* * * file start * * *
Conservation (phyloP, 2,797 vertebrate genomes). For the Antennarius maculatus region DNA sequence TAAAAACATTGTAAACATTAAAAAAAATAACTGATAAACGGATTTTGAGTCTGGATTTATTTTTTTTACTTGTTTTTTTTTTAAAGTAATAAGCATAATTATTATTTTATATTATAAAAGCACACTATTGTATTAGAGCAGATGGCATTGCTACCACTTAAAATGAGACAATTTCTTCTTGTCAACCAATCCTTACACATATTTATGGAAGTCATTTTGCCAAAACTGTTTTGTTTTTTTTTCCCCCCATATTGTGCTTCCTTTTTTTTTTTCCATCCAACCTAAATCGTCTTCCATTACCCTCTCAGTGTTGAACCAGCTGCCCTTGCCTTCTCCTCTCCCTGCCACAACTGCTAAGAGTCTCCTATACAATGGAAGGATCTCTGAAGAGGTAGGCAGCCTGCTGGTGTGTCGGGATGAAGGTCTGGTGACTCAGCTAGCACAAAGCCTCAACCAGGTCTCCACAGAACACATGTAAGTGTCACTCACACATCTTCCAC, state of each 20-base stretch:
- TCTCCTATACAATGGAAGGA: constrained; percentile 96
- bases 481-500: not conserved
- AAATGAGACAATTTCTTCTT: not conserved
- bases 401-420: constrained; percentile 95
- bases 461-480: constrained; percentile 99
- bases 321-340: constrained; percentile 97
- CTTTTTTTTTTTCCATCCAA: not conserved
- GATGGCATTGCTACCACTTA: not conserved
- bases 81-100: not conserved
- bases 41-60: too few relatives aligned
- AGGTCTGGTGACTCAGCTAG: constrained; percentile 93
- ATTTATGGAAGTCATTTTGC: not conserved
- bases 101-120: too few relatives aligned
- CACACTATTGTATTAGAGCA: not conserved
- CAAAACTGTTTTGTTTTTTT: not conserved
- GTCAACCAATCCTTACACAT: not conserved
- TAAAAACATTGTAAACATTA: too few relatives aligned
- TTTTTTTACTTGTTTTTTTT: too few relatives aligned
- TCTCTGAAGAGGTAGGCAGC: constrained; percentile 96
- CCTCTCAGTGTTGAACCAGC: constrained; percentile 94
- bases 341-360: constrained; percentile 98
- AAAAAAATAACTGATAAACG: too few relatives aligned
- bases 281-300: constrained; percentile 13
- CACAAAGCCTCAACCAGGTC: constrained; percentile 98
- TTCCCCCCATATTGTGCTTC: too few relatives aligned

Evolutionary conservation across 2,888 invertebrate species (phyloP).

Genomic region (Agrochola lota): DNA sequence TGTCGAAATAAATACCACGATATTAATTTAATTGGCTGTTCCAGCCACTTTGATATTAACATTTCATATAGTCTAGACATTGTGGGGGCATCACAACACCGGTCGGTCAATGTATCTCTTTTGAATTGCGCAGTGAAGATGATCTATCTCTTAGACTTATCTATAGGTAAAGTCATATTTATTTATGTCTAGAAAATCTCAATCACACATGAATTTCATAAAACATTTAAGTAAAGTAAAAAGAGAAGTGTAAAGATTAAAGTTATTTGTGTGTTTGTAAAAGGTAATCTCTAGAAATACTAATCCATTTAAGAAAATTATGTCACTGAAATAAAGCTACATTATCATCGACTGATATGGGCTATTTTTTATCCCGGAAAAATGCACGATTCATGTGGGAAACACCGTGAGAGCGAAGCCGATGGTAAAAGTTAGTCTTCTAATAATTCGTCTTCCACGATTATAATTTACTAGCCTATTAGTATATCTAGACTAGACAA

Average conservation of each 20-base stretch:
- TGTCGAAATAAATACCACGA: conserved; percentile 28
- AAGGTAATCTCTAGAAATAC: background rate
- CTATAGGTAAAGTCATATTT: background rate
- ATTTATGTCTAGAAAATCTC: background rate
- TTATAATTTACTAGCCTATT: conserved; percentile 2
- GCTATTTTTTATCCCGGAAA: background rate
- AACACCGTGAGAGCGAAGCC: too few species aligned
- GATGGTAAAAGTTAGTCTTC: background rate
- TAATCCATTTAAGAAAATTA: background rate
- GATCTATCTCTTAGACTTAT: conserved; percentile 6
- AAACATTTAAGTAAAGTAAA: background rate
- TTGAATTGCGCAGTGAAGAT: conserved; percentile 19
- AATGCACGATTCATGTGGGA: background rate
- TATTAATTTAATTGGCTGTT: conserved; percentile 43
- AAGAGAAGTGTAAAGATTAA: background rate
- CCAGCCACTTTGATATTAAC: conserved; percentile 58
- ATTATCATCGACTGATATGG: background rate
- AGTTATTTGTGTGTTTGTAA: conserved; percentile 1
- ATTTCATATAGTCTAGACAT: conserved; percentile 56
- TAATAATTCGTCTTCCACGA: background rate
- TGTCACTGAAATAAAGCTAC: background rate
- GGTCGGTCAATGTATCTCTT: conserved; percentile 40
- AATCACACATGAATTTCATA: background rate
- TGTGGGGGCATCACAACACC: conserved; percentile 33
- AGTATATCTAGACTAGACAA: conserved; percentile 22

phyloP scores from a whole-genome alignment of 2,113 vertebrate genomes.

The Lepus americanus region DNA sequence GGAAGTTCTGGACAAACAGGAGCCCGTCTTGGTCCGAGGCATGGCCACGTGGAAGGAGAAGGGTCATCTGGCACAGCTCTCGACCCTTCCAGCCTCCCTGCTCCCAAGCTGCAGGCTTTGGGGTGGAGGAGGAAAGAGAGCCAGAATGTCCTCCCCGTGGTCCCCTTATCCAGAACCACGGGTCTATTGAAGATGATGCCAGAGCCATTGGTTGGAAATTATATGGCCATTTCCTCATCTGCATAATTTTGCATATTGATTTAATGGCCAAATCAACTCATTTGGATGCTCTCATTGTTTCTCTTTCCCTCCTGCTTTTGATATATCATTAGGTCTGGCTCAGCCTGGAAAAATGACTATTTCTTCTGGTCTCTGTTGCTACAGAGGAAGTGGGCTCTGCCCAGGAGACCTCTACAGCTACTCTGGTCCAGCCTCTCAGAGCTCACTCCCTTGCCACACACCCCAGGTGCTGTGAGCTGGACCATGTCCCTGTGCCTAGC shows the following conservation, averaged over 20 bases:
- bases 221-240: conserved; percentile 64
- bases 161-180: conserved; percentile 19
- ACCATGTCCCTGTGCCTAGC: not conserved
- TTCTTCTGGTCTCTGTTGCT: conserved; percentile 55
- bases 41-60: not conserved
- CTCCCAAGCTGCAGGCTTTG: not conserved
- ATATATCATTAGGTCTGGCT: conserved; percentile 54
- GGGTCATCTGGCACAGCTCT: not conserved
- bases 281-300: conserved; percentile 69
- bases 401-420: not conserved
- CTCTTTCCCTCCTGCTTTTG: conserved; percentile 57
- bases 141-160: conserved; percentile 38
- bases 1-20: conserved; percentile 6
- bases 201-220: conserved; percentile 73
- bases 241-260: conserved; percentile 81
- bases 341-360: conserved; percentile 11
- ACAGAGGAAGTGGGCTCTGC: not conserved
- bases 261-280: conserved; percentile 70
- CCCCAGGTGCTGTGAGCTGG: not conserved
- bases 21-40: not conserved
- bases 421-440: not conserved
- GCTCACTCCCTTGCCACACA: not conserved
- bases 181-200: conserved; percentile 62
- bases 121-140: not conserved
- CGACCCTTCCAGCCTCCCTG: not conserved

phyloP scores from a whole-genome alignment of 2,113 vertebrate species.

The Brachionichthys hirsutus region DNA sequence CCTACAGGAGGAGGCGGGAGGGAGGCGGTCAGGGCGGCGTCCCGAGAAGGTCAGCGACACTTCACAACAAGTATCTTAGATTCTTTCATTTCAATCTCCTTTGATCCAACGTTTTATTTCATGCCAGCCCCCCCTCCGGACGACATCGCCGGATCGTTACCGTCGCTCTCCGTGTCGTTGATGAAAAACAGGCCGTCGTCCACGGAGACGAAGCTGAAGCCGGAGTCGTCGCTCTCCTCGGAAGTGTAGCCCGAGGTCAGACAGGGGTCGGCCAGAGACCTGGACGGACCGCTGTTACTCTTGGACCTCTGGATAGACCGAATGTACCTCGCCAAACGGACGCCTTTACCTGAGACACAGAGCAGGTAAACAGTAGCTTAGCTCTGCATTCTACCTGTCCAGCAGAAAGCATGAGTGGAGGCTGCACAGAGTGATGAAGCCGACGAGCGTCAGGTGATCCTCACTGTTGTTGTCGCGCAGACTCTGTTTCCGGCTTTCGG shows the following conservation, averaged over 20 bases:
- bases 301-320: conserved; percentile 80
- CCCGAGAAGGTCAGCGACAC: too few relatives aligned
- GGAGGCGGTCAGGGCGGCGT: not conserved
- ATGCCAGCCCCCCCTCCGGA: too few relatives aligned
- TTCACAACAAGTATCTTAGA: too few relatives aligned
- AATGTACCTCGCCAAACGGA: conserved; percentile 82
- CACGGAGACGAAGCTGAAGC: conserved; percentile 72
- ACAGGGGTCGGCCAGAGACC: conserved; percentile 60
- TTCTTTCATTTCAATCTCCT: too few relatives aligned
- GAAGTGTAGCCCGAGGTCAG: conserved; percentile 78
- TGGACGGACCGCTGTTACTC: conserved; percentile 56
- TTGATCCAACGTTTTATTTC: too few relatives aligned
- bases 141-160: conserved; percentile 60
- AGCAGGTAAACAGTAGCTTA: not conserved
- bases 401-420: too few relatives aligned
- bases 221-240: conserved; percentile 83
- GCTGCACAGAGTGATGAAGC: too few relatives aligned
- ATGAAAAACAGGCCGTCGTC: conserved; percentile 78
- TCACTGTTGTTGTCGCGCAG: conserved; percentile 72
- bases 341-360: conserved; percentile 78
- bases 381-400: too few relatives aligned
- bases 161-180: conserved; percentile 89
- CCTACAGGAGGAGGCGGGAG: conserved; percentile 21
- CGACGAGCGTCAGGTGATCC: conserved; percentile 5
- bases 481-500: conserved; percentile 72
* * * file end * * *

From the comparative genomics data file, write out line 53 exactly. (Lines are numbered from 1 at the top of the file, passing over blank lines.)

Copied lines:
- TGTGGGGGCATCACAACACC: conserved; percentile 33